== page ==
Title
The disease burden of hepatitis C in Belgium : an update of a realistic disease control strategy The disease burden of hepatitis C in Belgium : an update of a realistic disease control strategy
Author
Faculty/Department
Faculty of Medicine and Health Sciences
Publication type
article
Publication
Brussels :Univ catholique louvain-ucl ,
Subject
Human medicine
Source (journal)
Acta gastro-enterologica belgica. - Bruxelles, 1946 - 1995
Volume/pages
78(2015) :2 , p. 228-232
ISSN
0001-5644
ISI
000361654800006
Carrier
E
Target language
English (eng)
Affiliation
University of Antwerp
Abstract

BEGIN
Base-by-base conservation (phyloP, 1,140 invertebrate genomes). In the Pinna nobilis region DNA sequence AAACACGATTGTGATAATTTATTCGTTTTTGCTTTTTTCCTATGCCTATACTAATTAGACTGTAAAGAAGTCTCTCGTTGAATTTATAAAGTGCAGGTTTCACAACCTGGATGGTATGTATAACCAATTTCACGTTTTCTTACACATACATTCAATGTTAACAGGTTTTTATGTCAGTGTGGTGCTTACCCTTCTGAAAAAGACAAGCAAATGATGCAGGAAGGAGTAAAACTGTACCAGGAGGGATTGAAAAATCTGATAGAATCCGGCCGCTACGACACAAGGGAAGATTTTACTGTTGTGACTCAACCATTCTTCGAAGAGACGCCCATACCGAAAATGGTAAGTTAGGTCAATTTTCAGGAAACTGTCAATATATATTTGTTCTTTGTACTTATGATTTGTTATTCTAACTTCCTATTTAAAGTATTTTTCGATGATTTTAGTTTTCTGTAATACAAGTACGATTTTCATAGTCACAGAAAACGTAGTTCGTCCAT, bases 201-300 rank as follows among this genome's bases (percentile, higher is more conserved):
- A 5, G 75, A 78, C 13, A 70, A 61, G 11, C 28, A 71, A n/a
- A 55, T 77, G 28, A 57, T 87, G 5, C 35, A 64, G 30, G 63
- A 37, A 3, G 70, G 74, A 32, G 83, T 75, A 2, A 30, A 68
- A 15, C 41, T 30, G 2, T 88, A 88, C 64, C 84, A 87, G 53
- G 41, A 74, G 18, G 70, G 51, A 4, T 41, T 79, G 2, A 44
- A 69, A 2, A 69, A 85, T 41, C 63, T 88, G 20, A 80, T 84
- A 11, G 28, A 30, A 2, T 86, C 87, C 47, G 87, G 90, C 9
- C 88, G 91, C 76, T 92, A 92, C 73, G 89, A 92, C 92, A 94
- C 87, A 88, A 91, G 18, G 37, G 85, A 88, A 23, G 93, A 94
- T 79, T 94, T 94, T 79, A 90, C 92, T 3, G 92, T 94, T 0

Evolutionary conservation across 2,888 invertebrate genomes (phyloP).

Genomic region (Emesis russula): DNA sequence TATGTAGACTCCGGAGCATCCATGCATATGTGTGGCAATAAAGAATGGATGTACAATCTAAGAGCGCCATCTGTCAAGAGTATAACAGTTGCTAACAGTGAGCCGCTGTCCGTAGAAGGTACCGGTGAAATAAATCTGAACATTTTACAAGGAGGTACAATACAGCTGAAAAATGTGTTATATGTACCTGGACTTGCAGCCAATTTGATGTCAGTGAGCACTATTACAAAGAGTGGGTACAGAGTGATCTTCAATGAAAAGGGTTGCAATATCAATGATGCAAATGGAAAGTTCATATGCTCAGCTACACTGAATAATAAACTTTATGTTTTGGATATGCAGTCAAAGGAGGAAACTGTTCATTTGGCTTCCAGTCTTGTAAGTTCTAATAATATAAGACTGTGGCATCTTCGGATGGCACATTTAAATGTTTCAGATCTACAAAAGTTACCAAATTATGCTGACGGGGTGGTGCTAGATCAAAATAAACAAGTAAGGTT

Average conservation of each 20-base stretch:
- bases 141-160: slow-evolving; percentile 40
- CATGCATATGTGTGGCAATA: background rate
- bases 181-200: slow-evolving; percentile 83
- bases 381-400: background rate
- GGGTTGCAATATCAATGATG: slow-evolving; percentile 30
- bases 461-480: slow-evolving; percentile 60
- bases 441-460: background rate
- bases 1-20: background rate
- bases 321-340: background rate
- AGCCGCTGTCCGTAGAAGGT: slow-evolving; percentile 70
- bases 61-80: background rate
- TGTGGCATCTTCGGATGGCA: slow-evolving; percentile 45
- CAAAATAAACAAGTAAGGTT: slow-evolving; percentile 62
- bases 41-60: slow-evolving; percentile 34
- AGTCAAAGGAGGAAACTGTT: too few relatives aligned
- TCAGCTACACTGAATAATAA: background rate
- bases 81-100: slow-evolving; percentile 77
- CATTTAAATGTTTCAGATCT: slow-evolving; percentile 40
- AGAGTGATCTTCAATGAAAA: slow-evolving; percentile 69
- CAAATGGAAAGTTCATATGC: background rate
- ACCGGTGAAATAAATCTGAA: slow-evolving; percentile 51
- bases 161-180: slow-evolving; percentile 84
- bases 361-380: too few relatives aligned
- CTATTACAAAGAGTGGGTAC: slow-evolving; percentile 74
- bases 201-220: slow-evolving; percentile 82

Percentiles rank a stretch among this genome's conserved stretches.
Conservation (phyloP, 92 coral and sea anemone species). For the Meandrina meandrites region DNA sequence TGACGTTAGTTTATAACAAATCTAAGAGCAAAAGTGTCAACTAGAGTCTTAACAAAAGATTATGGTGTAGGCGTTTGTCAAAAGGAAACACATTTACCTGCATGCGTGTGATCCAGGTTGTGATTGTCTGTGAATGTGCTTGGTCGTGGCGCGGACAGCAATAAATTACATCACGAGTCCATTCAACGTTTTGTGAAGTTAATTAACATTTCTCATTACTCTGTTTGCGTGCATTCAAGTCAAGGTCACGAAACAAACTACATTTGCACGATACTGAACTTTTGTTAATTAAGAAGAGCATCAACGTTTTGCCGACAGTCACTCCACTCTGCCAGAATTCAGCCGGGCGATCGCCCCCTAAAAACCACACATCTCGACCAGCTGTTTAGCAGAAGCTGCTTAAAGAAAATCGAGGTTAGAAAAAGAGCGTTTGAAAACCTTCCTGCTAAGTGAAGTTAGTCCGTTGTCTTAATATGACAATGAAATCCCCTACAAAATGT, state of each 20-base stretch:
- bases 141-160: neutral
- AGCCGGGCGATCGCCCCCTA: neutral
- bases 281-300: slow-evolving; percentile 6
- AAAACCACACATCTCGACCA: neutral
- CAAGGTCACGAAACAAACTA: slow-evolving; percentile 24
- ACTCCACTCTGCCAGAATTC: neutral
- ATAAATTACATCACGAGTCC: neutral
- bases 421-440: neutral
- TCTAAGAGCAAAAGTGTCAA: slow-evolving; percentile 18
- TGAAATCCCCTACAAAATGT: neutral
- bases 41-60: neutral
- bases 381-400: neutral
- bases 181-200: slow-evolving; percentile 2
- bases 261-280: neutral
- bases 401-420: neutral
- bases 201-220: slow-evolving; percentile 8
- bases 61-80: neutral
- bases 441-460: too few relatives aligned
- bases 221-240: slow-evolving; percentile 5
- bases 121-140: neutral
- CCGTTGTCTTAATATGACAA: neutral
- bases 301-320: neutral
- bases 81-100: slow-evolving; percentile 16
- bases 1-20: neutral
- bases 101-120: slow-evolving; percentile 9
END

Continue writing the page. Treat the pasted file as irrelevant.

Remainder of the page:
Background : This manuscript serves as an update to position papers published in 2014 based on the available Belgian hepatitis C virus (HCV) epidemiological data. Methods : Building on the current standard of care (2015 : 900 >= F3 patients treated with 70-85% SVR), four new scenarios were developed to achieve the goals of near viral elimination and prevention of HCV associated morbidity and mortality by 2026 and 2031. Increases in treatment efficacy were assumed in 2016 (90% SVR) and 2017 (95% SVR). Results : Scenario 1 : Treating 6,670 patients annually by 2018 (>= F0 beginning in 2017) and diagnosing 3,790 patients annually by 2020, a 90% reduction in viremic cases and advanced outcomes was observed by 2026. Scenario 2 : Treating 4,300 patients annually by 2018 (>= F0 beginning in 2020) without increasing the number diagnosed, a 90% reduction in viremic cases and 85%-95% reduction in advanced outcomes was observed by 2031. Scenario 3 : Treating 5,000 >= F2 patients annually by 2018, and diagnosing 3,620 patients annually by 2020, a 90% reduction in advanced outcomes and 50% reduction in viremic cases was observed by 2026. Scenario 4 : Treating 3,100 >= F2 patients annually by 2018 without increasing the number diagnosed, a 90%-95% reduction in advanced outcomes and 55% reduction in viremic cases was observed by 2031. Conclusions : Scenario 2 would provide the most favorable balance of outcomes (90% reduction in viremic prevalence and advanced outcomes) and realistic requirements for implementation (gradual increase in treatment, delayed incorporation of patients with no/mild fibrosis).
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